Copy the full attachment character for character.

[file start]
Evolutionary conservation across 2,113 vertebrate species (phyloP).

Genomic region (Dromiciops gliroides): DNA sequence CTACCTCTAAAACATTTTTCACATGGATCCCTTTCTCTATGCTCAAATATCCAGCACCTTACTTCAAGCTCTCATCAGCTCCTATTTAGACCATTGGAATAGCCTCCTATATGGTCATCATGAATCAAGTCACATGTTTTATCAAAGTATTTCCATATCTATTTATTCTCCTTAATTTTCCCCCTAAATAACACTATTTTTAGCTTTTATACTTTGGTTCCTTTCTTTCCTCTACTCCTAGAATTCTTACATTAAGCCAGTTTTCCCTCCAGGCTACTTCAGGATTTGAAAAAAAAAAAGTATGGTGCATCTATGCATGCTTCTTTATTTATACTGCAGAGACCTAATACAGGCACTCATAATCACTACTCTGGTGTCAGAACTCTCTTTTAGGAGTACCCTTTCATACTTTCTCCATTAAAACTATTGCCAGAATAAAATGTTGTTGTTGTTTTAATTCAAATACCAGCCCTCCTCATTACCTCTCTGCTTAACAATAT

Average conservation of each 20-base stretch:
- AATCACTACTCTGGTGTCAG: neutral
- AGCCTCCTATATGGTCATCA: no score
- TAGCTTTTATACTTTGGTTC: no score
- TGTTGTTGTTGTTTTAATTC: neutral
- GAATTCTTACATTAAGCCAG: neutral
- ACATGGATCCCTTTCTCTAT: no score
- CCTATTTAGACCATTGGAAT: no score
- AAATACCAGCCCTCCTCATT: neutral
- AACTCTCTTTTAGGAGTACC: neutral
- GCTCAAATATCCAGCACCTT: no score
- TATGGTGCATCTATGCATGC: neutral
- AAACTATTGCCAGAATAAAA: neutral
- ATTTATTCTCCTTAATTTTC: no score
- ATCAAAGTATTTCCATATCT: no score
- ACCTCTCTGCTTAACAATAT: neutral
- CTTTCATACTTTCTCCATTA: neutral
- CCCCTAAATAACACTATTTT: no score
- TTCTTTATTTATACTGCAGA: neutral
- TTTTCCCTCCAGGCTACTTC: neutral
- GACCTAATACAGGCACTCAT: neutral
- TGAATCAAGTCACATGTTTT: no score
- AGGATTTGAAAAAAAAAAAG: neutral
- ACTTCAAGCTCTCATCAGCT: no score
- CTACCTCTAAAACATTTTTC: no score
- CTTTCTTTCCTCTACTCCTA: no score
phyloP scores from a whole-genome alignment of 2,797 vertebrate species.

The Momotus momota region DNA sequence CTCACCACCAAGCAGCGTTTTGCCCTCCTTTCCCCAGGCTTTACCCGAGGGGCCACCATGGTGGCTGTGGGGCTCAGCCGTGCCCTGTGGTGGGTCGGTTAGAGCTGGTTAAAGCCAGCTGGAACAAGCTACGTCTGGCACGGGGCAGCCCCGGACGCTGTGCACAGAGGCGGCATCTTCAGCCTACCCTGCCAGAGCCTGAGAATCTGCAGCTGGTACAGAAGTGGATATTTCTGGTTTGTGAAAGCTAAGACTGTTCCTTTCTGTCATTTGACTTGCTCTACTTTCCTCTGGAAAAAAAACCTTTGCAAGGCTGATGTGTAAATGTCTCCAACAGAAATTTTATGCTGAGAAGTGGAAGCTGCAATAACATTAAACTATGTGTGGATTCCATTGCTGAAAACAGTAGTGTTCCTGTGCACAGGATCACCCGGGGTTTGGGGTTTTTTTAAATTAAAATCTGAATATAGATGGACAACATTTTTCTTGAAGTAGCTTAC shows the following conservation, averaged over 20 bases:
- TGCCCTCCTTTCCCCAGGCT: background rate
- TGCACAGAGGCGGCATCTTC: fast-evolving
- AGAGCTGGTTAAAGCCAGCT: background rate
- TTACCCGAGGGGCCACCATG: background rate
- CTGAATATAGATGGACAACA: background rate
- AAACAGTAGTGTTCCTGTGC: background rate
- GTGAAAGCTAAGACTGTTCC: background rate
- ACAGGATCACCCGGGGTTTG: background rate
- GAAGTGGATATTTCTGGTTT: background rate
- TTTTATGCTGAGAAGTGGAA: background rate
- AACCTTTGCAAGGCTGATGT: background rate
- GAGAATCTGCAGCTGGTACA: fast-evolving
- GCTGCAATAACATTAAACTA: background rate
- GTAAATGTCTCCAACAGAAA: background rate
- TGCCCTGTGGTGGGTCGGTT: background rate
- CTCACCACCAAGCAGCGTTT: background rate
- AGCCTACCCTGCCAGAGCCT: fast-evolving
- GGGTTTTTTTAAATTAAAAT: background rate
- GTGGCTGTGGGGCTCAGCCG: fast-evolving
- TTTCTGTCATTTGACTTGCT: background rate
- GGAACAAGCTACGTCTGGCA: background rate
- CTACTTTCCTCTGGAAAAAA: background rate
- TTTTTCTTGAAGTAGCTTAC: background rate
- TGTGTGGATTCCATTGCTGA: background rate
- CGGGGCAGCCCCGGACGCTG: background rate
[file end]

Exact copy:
Evolutionary conservation across 2,113 vertebrate species (phyloP).

Genomic region (Dromiciops gliroides): DNA sequence CTACCTCTAAAACATTTTTCACATGGATCCCTTTCTCTATGCTCAAATATCCAGCACCTTACTTCAAGCTCTCATCAGCTCCTATTTAGACCATTGGAATAGCCTCCTATATGGTCATCATGAATCAAGTCACATGTTTTATCAAAGTATTTCCATATCTATTTATTCTCCTTAATTTTCCCCCTAAATAACACTATTTTTAGCTTTTATACTTTGGTTCCTTTCTTTCCTCTACTCCTAGAATTCTTACATTAAGCCAGTTTTCCCTCCAGGCTACTTCAGGATTTGAAAAAAAAAAAGTATGGTGCATCTATGCATGCTTCTTTATTTATACTGCAGAGACCTAATACAGGCACTCATAATCACTACTCTGGTGTCAGAACTCTCTTTTAGGAGTACCCTTTCATACTTTCTCCATTAAAACTATTGCCAGAATAAAATGTTGTTGTTGTTTTAATTCAAATACCAGCCCTCCTCATTACCTCTCTGCTTAACAATAT

Average conservation of each 20-base stretch:
- AATCACTACTCTGGTGTCAG: neutral
- AGCCTCCTATATGGTCATCA: no score
- TAGCTTTTATACTTTGGTTC: no score
- TGTTGTTGTTGTTTTAATTC: neutral
- GAATTCTTACATTAAGCCAG: neutral
- ACATGGATCCCTTTCTCTAT: no score
- CCTATTTAGACCATTGGAAT: no score
- AAATACCAGCCCTCCTCATT: neutral
- AACTCTCTTTTAGGAGTACC: neutral
- GCTCAAATATCCAGCACCTT: no score
- TATGGTGCATCTATGCATGC: neutral
- AAACTATTGCCAGAATAAAA: neutral
- ATTTATTCTCCTTAATTTTC: no score
- ATCAAAGTATTTCCATATCT: no score
- ACCTCTCTGCTTAACAATAT: neutral
- CTTTCATACTTTCTCCATTA: neutral
- CCCCTAAATAACACTATTTT: no score
- TTCTTTATTTATACTGCAGA: neutral
- TTTTCCCTCCAGGCTACTTC: neutral
- GACCTAATACAGGCACTCAT: neutral
- TGAATCAAGTCACATGTTTT: no score
- AGGATTTGAAAAAAAAAAAG: neutral
- ACTTCAAGCTCTCATCAGCT: no score
- CTACCTCTAAAACATTTTTC: no score
- CTTTCTTTCCTCTACTCCTA: no score
phyloP scores from a whole-genome alignment of 2,797 vertebrate species.

The Momotus momota region DNA sequence CTCACCACCAAGCAGCGTTTTGCCCTCCTTTCCCCAGGCTTTACCCGAGGGGCCACCATGGTGGCTGTGGGGCTCAGCCGTGCCCTGTGGTGGGTCGGTTAGAGCTGGTTAAAGCCAGCTGGAACAAGCTACGTCTGGCACGGGGCAGCCCCGGACGCTGTGCACAGAGGCGGCATCTTCAGCCTACCCTGCCAGAGCCTGAGAATCTGCAGCTGGTACAGAAGTGGATATTTCTGGTTTGTGAAAGCTAAGACTGTTCCTTTCTGTCATTTGACTTGCTCTACTTTCCTCTGGAAAAAAAACCTTTGCAAGGCTGATGTGTAAATGTCTCCAACAGAAATTTTATGCTGAGAAGTGGAAGCTGCAATAACATTAAACTATGTGTGGATTCCATTGCTGAAAACAGTAGTGTTCCTGTGCACAGGATCACCCGGGGTTTGGGGTTTTTTTAAATTAAAATCTGAATATAGATGGACAACATTTTTCTTGAAGTAGCTTAC shows the following conservation, averaged over 20 bases:
- TGCCCTCCTTTCCCCAGGCT: background rate
- TGCACAGAGGCGGCATCTTC: fast-evolving
- AGAGCTGGTTAAAGCCAGCT: background rate
- TTACCCGAGGGGCCACCATG: background rate
- CTGAATATAGATGGACAACA: background rate
- AAACAGTAGTGTTCCTGTGC: background rate
- GTGAAAGCTAAGACTGTTCC: background rate
- ACAGGATCACCCGGGGTTTG: background rate
- GAAGTGGATATTTCTGGTTT: background rate
- TTTTATGCTGAGAAGTGGAA: background rate
- AACCTTTGCAAGGCTGATGT: background rate
- GAGAATCTGCAGCTGGTACA: fast-evolving
- GCTGCAATAACATTAAACTA: background rate
- GTAAATGTCTCCAACAGAAA: background rate
- TGCCCTGTGGTGGGTCGGTT: background rate
- CTCACCACCAAGCAGCGTTT: background rate
- AGCCTACCCTGCCAGAGCCT: fast-evolving
- GGGTTTTTTTAAATTAAAAT: background rate
- GTGGCTGTGGGGCTCAGCCG: fast-evolving
- TTTCTGTCATTTGACTTGCT: background rate
- GGAACAAGCTACGTCTGGCA: background rate
- CTACTTTCCTCTGGAAAAAA: background rate
- TTTTTCTTGAAGTAGCTTAC: background rate
- TGTGTGGATTCCATTGCTGA: background rate
- CGGGGCAGCCCCGGACGCTG: background rate